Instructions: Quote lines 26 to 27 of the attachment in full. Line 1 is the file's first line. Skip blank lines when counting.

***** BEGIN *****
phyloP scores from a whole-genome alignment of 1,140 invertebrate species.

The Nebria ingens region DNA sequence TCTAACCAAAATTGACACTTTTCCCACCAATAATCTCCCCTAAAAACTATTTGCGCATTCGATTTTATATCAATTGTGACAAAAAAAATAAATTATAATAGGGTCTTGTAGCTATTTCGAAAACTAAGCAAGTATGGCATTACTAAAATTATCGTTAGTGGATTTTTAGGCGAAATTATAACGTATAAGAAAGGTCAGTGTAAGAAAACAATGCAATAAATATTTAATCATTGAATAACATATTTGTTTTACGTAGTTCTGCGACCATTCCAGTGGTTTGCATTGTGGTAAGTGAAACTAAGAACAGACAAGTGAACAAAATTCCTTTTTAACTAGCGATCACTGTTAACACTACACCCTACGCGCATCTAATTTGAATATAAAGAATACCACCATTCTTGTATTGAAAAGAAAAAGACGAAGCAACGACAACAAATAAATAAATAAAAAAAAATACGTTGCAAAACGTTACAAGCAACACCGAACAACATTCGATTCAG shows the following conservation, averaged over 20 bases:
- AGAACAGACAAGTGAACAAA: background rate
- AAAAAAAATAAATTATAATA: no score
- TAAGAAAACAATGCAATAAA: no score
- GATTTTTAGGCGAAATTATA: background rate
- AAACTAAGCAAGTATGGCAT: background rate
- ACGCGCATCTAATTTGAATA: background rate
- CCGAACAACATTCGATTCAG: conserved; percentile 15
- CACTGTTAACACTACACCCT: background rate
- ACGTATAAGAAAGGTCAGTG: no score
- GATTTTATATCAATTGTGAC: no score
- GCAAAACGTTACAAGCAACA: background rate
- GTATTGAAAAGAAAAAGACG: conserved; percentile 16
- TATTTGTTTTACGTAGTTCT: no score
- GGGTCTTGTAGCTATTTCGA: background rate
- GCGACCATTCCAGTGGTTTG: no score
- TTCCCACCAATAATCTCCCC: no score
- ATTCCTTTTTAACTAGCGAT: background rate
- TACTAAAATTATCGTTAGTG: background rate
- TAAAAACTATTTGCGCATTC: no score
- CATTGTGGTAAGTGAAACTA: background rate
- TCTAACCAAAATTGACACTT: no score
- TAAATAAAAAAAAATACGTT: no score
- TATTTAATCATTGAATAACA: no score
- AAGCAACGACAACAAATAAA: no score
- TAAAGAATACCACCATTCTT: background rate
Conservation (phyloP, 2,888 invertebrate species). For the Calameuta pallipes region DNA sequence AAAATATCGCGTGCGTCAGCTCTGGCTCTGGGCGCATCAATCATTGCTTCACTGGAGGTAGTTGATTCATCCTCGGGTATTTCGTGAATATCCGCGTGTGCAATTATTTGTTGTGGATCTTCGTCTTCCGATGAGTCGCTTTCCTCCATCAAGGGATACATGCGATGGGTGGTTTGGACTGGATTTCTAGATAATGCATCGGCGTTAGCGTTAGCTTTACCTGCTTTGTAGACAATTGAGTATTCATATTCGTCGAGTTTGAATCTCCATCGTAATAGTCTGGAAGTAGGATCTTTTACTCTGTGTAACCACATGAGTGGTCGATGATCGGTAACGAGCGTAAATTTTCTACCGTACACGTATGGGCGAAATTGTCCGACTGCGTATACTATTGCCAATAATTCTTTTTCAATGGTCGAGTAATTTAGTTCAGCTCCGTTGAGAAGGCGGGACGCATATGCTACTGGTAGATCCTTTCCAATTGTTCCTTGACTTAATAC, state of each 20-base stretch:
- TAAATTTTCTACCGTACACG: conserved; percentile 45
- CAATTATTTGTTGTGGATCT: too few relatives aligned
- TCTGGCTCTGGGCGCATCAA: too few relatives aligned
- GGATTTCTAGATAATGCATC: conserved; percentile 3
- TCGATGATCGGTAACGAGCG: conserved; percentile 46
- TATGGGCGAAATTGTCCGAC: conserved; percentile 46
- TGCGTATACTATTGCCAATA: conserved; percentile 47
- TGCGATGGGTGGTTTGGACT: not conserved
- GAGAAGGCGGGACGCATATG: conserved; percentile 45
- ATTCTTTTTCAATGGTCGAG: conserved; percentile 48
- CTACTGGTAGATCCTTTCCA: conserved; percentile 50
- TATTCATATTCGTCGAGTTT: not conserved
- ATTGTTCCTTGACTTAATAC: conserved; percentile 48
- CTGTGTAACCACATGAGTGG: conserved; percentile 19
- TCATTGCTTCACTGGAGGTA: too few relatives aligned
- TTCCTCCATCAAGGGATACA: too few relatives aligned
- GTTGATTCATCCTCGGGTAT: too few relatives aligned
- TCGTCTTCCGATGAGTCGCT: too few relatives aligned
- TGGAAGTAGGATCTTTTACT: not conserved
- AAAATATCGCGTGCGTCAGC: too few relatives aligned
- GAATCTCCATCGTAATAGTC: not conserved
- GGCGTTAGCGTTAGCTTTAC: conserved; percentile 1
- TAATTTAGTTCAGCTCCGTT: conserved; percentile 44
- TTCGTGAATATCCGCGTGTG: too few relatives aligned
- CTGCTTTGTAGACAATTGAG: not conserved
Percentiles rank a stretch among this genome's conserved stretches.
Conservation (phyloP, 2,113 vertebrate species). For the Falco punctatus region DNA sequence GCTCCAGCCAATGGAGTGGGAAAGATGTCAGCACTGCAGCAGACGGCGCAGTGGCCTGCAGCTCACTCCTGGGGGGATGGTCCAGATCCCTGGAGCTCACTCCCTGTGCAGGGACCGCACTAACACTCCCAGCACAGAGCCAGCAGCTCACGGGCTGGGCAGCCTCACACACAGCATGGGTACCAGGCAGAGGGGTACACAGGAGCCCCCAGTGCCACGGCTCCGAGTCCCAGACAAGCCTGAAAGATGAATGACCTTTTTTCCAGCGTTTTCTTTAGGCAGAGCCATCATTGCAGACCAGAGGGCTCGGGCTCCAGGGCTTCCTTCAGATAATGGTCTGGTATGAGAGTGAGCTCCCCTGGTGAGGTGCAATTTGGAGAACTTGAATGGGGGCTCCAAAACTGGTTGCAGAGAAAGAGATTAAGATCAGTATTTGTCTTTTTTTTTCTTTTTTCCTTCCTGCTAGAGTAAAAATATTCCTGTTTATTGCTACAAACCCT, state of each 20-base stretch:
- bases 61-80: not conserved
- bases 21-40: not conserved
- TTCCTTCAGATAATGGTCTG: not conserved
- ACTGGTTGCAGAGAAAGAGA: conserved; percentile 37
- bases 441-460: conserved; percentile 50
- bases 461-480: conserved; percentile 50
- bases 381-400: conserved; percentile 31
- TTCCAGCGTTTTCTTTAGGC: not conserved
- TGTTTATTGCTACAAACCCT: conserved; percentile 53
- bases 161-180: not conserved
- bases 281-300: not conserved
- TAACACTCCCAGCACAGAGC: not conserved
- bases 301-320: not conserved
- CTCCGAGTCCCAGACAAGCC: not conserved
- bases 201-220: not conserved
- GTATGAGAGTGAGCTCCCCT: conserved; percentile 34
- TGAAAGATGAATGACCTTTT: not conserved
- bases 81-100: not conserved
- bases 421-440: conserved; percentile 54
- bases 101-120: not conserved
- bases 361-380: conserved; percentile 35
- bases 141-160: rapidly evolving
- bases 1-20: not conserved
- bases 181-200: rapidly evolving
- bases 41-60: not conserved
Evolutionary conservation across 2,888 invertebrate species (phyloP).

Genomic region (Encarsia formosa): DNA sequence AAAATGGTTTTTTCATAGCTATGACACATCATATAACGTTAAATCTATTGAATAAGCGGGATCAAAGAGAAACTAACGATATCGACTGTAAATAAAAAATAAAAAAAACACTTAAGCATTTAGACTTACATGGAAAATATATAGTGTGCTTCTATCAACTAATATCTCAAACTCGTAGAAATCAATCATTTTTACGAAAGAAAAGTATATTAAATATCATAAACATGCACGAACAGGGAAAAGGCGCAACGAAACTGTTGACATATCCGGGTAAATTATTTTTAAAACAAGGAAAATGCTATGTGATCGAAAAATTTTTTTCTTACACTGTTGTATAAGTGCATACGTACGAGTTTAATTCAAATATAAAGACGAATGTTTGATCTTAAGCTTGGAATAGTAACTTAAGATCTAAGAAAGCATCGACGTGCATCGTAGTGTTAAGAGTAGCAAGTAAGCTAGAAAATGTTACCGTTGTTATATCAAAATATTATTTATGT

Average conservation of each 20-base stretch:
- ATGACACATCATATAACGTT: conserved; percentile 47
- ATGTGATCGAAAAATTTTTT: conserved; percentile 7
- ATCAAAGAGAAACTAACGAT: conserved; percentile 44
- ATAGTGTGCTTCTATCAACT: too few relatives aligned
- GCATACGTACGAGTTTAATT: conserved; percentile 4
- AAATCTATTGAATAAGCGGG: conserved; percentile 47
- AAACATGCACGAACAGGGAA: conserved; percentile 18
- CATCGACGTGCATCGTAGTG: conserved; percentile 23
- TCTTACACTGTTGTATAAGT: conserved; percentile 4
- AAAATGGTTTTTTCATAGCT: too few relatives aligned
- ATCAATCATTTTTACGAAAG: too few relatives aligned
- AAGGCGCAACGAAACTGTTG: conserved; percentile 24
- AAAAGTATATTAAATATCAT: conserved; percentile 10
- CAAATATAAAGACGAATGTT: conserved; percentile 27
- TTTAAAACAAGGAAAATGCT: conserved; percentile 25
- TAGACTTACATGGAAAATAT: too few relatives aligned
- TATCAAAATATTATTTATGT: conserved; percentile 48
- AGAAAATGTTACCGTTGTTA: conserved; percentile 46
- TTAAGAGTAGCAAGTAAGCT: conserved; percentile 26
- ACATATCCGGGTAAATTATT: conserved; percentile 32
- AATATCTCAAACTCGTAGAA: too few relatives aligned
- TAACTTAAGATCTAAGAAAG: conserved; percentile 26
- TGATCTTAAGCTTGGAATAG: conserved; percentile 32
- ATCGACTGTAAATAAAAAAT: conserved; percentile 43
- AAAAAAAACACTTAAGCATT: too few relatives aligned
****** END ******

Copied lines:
- AAGCAACGACAACAAATAAA: no score
- TAAAGAATACCACCATTCTT: background rate